Digital transformation for FBR transparency

The Federal Bureau of Revenue is in the eye of the storm once again


Tariq Malik February 22, 2020
The writer is the former chairman of NADRA

The Federal Bureau of Revenue (FBR) is in the eye of the storm once again. First, it has reportedly missed the revised revenue collection target for the first half of the current fiscal year by a wide margin despite several measures and double-digit consumer inflation. Second, the FBR’s reputation to combat corruption and fraud is again marred with charges of bad governance, given its own employees were found involved in corruption.

Tax evasion, fraudulent refund claims and issues related to mis-declaration of imported goods are not just personal crimes. With the current economic crisis when demands for government services increase but those willing to pay for it are disproportionately less, the result is also a crime against society and democracy. This leads to a broader economic crisis that limits the government’s ability to provide essential services to the people.

Good governance is impossible without adequate state capacity to collect revenues. Digital technologies can enhance the FBR’s capacity if its leadership focuses on broader accountability systems around technological deployment and structural changes. Big data and analytics are key considerations in this ongoing challenge, as they offer smart but quick reforms with the ability to identify and thwart efforts to commit tax fraud and abuse in terms of recording value of imported goods. Through analytical models, this data-driven insight can trigger proactive investigations, allowing the FBR to prevent improper payments, losses, and improve overall service levels.

Pakistan Revenue Automation Ltd (PRAL) was supposed to increase efficiency of tax and revenue regimes using Information and Communication Technologies (ICT). As a member of the Board of PRAL (2012-14), I challenged the laissez-faire approach and the executive management with innovative ideas of digital solutions. I pressed hard to make my point that digital systems were required to transform the institution. But alas, the rich rent seekers and intermediaries in the bureaucratic labyrinth were and still are very well protected!

The good news is that big data and analytics offer key opportunities to gain an advantage in the fight against tax evasion and fraud. Combined with evidence of identity (EOI) data — e.g. the CNIC and biometrics — it allows tax authorities to identify patterns of fraud and take proactive steps to mitigate losses. But the first step in this regard is the digitisation of records and integrating the databases of the government’s revenue streams.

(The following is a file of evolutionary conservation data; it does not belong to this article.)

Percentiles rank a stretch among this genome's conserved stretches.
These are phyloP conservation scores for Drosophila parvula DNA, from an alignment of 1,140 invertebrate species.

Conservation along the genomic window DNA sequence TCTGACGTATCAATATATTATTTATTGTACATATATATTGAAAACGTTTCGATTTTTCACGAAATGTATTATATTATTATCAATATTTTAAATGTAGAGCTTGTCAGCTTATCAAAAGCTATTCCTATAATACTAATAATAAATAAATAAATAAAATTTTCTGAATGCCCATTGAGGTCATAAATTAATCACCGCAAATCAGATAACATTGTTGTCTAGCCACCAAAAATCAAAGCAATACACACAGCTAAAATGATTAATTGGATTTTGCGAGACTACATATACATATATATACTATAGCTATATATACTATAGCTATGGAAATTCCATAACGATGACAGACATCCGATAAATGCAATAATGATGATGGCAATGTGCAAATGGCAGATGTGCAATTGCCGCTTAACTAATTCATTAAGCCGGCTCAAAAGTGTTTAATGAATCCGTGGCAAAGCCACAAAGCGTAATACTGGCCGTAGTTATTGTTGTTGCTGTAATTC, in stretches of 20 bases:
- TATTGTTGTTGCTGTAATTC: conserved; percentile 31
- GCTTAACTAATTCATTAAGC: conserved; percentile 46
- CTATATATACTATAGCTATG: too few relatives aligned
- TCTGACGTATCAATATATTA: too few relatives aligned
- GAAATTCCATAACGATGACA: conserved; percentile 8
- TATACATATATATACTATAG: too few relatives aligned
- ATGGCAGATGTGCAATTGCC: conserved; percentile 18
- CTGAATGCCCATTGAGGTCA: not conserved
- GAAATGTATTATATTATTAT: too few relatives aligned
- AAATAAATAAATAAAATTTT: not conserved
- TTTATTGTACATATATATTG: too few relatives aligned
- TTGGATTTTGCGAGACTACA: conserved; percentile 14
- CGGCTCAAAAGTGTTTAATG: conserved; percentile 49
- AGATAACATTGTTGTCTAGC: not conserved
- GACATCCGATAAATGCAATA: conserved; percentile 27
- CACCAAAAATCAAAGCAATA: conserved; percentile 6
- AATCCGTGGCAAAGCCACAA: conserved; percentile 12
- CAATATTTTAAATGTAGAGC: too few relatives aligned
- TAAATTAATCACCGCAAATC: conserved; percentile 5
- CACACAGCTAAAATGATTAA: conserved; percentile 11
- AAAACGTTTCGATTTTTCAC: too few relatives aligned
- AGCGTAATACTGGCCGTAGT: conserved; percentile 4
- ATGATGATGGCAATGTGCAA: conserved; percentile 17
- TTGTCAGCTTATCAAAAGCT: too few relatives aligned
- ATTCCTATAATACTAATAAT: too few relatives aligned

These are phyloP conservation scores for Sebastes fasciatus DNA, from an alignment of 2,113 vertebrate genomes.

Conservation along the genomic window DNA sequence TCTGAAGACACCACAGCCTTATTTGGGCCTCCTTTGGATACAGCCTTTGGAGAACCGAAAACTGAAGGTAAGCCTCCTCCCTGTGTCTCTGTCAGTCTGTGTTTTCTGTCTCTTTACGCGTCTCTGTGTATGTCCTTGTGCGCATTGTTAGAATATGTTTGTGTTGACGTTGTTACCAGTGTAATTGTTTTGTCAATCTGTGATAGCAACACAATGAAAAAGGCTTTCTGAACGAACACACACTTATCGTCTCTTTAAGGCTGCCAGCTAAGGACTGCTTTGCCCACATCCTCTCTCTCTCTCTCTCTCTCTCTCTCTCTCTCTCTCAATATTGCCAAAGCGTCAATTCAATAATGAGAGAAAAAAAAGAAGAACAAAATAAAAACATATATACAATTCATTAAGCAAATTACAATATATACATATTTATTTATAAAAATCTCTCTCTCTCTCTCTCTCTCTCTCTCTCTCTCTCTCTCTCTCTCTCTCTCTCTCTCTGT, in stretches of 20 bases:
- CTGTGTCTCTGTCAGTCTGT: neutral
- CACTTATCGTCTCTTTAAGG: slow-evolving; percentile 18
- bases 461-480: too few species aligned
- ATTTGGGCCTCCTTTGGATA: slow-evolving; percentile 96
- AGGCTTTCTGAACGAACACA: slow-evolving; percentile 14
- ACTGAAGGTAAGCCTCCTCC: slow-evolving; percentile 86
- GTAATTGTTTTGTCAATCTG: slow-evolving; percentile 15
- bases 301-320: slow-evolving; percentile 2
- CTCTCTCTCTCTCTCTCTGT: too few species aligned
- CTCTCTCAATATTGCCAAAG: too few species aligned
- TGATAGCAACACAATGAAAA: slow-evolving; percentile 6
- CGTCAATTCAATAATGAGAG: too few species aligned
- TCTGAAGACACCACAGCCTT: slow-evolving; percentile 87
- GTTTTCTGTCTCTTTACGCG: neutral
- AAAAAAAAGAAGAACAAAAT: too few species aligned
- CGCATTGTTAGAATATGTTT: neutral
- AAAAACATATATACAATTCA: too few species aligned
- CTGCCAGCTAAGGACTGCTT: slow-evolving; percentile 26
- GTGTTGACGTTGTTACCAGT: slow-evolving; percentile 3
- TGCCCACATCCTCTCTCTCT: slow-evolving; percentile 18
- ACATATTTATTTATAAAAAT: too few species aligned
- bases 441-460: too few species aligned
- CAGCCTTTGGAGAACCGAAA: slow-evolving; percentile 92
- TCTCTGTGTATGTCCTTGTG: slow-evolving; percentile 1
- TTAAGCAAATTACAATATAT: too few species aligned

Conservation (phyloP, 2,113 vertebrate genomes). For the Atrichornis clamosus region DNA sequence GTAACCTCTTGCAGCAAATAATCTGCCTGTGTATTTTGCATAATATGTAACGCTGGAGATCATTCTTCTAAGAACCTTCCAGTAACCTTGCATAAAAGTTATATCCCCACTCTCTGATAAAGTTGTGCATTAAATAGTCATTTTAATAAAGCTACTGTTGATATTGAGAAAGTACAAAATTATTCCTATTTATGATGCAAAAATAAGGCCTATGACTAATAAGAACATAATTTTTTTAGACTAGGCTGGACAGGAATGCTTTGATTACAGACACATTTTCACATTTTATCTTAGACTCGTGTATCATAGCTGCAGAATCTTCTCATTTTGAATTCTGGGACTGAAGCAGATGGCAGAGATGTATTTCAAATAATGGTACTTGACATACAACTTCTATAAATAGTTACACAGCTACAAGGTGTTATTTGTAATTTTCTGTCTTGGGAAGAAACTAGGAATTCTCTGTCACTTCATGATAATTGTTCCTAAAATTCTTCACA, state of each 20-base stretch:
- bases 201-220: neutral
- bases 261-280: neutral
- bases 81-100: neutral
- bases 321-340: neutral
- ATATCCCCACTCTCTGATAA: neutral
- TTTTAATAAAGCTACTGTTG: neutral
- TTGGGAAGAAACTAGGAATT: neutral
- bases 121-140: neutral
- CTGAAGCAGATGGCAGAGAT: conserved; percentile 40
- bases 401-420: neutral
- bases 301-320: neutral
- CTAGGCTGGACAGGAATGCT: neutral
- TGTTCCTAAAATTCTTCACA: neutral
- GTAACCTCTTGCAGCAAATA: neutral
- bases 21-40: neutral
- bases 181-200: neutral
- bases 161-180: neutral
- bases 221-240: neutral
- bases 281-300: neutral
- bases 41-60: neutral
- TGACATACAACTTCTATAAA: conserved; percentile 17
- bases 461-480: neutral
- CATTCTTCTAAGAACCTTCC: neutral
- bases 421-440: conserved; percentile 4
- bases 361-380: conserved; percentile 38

In 2012, we used the analytics model and found that only a fraction of Pakistanis paid income taxes. By integrating data across various government databases, reconciling it with the citizen database with NADRA, big data analytics helped identify 3.5 million tax evaders. It was estimated that if a basic minimum tax rate was applied, Pakistan would have $3.5 billion right away — an amount outweighing Pakistan’s annual request for loans to the IMF. I hope the FBR made use of this data!

The integration of data across multiple sources provides greater visibility into various analyses, enhancing the connection between government agencies and tax authorities. The resulting predictive and prescriptive models can be deployed on high performance big data platforms which rely on large parallelism and scalable distributed storage systems to quickly scan, filter and analyse different data streams.

Embedding these models within applications provides operational intelligence to help users anticipate tax evasion, fraud and abuse while improving services to citizens. More importantly, it can allow tax collectors to take advantage of these opportunities within a real-time window. These models are currently being used in many developing and developed countries.

Smart governments from developing countries are catching on: the solution for solving complex service delivery problems lies in properly mined data and analytics. But deploying ICT technologies needs the will of the government as the blowback from rent seekers within the system will test its resolve!

Published in The Express Tribune, February 22nd, 2020.

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